Many of the intermediaries have portrayed France as a friend of the
Arabs that, because it opposed the war in Iraq, should not be punished.
At the same time, France is determined to enforce its tradition of
strict secularism by banning the Muslim head scarf from its public
schools - even if this alienates Muslims around the world.
Paradoxically, for the first time, French Muslims have united on a major
political issue and rallied behind the French government. They
essentially told the hostage-takers that they should stay out of
"We have seen an extraordinary display of national unity by the Muslim
community here saying, 'First, we are French,''' said Olivier Roy, a
leading French scholar of Islam. "They may disagree on the law of the
veil but they are saying, 'This is our fight and don't interfere.' This
is a pivotal moment."
Even some of the most outspoken critics of the law, including the
Geneva-based author and philosophy professor Tariq Ramadan, shifted
course and told students to comply.
Still, much of the Muslim world remains convinced that the new law is an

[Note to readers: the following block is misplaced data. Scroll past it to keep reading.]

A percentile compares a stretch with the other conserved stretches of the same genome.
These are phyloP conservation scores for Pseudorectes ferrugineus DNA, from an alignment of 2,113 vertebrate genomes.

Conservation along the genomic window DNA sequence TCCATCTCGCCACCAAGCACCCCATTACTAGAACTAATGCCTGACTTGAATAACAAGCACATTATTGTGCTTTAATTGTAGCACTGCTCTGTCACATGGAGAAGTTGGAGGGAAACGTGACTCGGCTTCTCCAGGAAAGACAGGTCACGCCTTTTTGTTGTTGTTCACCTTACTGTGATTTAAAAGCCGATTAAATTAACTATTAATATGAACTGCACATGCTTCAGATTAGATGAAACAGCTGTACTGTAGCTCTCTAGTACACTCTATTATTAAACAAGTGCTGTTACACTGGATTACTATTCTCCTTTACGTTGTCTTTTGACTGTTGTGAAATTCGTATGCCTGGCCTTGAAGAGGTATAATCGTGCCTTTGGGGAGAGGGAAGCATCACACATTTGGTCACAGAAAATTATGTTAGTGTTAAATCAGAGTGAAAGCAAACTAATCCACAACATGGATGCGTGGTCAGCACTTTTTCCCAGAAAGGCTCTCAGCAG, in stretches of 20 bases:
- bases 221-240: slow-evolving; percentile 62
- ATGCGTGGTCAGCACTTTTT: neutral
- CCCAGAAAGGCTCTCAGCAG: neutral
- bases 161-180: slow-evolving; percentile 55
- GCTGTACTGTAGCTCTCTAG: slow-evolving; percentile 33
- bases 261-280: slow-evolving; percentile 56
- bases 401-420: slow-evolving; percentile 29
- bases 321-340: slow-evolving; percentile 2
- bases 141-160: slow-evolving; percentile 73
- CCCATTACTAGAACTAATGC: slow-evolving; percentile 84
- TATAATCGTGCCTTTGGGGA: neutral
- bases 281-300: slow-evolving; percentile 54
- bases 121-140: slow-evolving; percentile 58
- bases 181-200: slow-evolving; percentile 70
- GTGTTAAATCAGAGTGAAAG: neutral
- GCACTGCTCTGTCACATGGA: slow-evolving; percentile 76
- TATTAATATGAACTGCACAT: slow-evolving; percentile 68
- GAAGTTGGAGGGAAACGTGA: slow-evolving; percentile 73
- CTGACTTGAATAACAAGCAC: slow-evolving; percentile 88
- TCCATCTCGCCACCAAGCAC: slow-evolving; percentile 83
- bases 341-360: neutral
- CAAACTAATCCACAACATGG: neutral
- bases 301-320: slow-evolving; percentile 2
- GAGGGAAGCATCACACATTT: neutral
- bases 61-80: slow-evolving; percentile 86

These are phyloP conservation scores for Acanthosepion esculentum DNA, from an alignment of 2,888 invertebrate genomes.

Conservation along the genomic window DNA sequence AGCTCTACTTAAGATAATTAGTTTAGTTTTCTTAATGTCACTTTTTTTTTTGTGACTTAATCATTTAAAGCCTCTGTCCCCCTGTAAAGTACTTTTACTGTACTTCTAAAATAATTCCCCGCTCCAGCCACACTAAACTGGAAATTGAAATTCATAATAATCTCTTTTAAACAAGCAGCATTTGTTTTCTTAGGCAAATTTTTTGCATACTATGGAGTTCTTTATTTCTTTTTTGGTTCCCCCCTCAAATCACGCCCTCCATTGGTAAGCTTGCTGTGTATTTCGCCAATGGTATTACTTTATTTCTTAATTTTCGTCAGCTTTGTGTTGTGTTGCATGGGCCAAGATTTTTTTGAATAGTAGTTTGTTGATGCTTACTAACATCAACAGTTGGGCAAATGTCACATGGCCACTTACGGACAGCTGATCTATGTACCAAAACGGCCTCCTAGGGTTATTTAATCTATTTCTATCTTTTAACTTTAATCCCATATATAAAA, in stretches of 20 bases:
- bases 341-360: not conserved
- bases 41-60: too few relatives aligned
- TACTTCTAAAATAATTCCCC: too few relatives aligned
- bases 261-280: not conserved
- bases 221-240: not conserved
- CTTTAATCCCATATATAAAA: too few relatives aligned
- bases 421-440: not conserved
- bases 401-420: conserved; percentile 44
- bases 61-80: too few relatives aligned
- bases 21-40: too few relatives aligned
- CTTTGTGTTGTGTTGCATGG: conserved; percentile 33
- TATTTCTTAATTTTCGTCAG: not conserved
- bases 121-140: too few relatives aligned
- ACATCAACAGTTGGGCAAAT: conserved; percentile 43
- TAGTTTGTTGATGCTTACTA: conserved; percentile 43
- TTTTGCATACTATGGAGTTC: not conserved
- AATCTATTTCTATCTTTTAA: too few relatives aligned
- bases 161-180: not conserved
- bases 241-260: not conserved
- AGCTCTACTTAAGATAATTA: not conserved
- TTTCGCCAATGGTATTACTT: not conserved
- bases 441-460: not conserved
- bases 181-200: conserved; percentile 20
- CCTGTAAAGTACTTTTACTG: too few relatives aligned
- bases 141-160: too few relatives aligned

unfortunate affront to Islam. Arguments by French officials since the
law was passed in March, to explain it as a desirable way to preserve
France's republican values, have not been understood.
Even the interior minister, Dominique de Villepin, who was foreign
minister when the bill was passed, argued against it, predicting rightly
that it would be seen as an act against veils rather one for secularism.
"The Muslim world simply doesn't understand the law," said Abderrahim
Lamchichi, a political science professor at the University of Picardie
in Amiens. "It is deplorable that even liberal Muslims think that the
law is against Islam. It's absurd."
Similarly, in countries where multiculturalism is protected, even
celebrated, like the United States and Britain, there has been little
sympathy for the French position.
So the French government followed a two-pronged approach in dealing with
the hostage crisis: focusing on the criminality of hostage-taking under
Islam and explaining why the law should not be seen as anti-Islam.
Aside from purely humanitarian concerns, there are other reasons why the
nation has been fixated on freeing the two men.
First, there was a need to highlight that France, too, is a victim of
terrorism, despite its opposition to the American-led war in Iraq and
its refusal to send troops as part of an occupation or training force.
French officials point to the threat broadcast in February by Ayman